Do you feel like I do, that search Engine Optimization (SEO) has always been a bit of a mystery? For years, we’ve been taught that keywords, quality backlinks and “great” content will drive traffic to your site.
But Google seems to be constantly changing the rules on us. Now we need to learn more about semantics. Semantic search isn’t new; it’s just become more important.
This is a complex topic, but in this post I’ll briefly define semantic search and its key elements: structured data markup and rich snippets.
What is Semantic Search?
In simple terms, semantic search “uses machine intelligence to determine the intended meaning of words so searches become more relevant.” Google and the other major search engines are trying to be more precise in delivering content that people really want.
As search has become essential to our lives, we have become better in defining our search terms. Instead of searching for the generic “French restaurants,” we might type in the more conversational “Looking for French nouveau cuisine on the west side of Manhattan.”
Blog and website owners must become acutely aware of the importance of phrasing and not just keywords because Google is moving away from keyword-based search and towards what is known as entity based search.
In entity search, Google takes into account the relationships between people, places and things to understand what web pages are talking about and what people are really searching for to provide better search results.
What is Structured Data Markup?
The major search engines have signed on to using schema.org, which provides a common vocabulary of “structured data” that webmasters can use to markup and optimize their sites for search.
According to Google, “Structured Data Markup Helper shows you how to update your site so that Google — and potentially other companies’ products (meaning search engines) — can understand the data it contains. Once Google understands the data on your site, your data can be presented more attractively and in new ways.”
One of these “new ways” is the Knowledge Graph that Google introduced in 2012. You’ve seen these boxes of information next to searches you’ve conducted but probably didn’t know what they were called.
If you are in the business of sponsoring events or conferences, then it’s important to understand how to markup your site for Google to gain more prominence for your events in a Knowledge box.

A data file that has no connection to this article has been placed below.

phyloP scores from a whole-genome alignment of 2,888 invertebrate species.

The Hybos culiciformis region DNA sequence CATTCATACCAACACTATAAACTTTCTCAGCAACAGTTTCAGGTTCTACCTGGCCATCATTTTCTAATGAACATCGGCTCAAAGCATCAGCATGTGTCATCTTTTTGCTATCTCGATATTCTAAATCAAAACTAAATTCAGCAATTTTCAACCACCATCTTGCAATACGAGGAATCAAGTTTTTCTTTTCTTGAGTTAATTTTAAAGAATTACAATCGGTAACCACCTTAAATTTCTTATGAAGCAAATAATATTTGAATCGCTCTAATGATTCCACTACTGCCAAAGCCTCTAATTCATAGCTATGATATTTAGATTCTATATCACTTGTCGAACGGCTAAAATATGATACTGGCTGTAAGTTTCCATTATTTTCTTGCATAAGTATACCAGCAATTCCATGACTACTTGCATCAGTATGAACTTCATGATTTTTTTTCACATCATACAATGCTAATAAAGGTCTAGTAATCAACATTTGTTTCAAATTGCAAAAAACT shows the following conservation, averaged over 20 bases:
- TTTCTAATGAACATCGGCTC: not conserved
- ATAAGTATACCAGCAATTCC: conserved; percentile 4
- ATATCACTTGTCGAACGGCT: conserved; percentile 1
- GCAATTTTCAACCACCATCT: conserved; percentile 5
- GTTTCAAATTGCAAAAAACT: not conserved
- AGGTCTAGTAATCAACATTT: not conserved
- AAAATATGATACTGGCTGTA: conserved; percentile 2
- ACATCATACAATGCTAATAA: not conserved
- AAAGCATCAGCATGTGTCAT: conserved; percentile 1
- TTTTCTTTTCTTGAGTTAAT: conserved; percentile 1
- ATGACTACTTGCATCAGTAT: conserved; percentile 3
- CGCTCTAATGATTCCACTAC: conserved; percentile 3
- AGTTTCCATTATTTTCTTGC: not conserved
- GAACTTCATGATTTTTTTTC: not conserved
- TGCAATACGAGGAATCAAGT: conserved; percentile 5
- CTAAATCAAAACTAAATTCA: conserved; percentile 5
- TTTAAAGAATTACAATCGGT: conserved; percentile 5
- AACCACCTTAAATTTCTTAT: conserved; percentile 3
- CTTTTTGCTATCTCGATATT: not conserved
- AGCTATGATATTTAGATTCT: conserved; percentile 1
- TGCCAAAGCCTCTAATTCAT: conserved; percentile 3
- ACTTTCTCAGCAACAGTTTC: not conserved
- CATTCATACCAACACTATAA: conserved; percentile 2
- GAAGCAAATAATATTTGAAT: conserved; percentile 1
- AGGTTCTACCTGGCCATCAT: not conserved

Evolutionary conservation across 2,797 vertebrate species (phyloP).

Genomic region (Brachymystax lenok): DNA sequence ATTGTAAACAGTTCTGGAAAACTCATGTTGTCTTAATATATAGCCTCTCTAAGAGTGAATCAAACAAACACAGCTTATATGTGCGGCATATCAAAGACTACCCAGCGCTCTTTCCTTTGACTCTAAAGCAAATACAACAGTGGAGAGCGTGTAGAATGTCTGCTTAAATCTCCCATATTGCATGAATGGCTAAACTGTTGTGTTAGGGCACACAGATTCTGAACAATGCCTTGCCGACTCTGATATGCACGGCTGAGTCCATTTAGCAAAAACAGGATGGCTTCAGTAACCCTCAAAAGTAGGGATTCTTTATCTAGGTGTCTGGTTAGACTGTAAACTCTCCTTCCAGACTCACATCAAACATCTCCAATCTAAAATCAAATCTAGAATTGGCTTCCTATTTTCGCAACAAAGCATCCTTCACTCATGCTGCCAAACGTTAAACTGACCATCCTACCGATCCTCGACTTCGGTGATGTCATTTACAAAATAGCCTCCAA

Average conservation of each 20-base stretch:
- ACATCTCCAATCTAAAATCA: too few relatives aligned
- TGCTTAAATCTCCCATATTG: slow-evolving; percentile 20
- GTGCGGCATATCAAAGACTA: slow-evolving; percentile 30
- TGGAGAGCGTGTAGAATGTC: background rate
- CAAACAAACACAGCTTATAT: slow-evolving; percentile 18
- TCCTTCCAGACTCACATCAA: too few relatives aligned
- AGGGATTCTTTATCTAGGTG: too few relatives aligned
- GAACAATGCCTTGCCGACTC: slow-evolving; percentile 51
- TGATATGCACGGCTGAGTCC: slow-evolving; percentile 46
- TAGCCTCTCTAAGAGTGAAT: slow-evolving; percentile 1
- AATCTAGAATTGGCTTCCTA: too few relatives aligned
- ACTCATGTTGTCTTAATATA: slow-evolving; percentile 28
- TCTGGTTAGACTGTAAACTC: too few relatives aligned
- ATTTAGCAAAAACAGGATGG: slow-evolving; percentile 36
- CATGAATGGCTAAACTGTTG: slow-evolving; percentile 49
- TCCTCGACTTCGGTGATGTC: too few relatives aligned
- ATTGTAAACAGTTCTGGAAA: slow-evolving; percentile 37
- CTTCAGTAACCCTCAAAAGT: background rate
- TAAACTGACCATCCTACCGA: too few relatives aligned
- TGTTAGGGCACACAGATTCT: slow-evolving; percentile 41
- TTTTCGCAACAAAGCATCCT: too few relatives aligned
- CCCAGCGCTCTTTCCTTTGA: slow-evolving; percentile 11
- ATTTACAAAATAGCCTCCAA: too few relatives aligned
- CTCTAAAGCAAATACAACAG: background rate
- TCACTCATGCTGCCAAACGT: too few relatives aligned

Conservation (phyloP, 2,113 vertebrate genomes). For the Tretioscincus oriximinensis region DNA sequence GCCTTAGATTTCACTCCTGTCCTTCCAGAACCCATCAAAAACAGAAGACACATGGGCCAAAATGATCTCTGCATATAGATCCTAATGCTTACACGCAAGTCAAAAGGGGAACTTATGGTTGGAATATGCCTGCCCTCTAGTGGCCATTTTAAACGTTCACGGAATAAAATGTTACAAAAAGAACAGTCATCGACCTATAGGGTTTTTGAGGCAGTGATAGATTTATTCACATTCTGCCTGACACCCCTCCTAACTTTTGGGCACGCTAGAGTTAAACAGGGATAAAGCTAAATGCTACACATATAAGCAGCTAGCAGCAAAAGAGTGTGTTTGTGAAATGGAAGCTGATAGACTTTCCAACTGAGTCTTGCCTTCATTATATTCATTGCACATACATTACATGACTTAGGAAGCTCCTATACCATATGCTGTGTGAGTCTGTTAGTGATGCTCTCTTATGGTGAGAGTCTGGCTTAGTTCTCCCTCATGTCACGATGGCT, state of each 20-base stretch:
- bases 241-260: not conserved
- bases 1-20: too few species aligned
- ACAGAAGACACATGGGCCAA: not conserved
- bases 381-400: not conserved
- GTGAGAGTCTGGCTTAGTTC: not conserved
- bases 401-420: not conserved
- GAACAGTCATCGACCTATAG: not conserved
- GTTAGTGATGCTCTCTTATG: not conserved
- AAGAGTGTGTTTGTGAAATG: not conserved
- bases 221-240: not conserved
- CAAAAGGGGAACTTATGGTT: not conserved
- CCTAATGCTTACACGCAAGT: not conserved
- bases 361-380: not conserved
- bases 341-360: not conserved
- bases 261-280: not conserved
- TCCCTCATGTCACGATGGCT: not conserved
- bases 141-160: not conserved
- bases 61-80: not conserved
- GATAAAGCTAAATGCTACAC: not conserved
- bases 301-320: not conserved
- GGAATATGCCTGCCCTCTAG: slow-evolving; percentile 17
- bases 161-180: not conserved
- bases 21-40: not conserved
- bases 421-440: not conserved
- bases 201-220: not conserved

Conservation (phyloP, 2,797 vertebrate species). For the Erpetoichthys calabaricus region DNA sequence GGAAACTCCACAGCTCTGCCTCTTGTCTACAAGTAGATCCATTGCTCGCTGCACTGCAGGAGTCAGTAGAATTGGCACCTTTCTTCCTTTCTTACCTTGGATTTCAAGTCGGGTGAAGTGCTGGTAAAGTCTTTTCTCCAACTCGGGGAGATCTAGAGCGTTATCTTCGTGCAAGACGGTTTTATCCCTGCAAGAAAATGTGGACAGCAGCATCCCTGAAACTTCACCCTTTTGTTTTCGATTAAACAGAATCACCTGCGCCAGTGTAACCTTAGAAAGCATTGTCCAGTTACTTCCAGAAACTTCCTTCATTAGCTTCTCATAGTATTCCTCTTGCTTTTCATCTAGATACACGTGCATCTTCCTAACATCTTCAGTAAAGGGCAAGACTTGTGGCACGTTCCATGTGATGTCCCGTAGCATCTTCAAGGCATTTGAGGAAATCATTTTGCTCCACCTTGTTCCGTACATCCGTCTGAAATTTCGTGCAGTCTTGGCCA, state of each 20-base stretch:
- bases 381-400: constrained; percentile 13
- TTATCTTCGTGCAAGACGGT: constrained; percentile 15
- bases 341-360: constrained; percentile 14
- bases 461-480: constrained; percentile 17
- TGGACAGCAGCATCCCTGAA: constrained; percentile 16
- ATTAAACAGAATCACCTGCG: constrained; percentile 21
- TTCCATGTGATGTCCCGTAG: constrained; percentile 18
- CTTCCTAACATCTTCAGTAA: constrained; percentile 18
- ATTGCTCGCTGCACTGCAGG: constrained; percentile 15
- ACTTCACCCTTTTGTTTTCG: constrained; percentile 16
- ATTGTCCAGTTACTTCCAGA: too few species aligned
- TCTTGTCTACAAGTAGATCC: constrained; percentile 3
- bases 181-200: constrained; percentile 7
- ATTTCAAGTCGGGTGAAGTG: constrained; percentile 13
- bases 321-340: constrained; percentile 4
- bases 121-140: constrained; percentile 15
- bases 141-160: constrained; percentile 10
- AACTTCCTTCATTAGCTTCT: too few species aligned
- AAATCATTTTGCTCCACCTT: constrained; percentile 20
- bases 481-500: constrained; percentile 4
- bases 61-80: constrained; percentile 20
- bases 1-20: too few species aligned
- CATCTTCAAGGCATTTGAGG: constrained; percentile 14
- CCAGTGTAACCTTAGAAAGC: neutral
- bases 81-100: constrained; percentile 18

In the YouTube video below, Google’s Justin Boyan says that Google’s first source of information is from the event organizer’s own website. He explains how website owners can attract Google’s attention by adding structured data to their websites. Caveat: don’t attempt this unless you are comfortable in altering code in your website. It is best done by your webmaster.
What are Rich Snippets?
Rich snippets are another element of structured data. Snippets are the brief descriptions you see under each search result. This is the content you type into the Meta Description under your blog posts and each page on your website.
While Google will most often use your snippet, it won’t if it feels your description is stuffed with keywords or doesn’t capture the meaning of your post or page.
You can increase your chances of Google returning your site in a search query if you create a rich snippet by adding a few lines of code to the existing HTML that provides more information about the content on the page. Rich snippet types range from recipes, to products to events.
What does this all mean for the blogger who isn’t comfortable with altering or inserting code or doesn’t have a webmaster who can? It all goes back to content, of course. The irony is we’ve got to write for our readers, and not for search engines, by using a common vocabulary.
Let’s have a conversation with our readers and write the way our readers talk and enter search terms. They are the conduits to search engines. Of course, we need to include keywords, but they must flow organically in the conversation.
What are your readers looking for? What new information can you add to a reader’s knowledge? How can you simplify a complex topic?
Hopefully, I’ve succeeded in scanning the topic of semantics for you in this post. Please add your thoughts in the comment box and let me know if I’ve left out something important.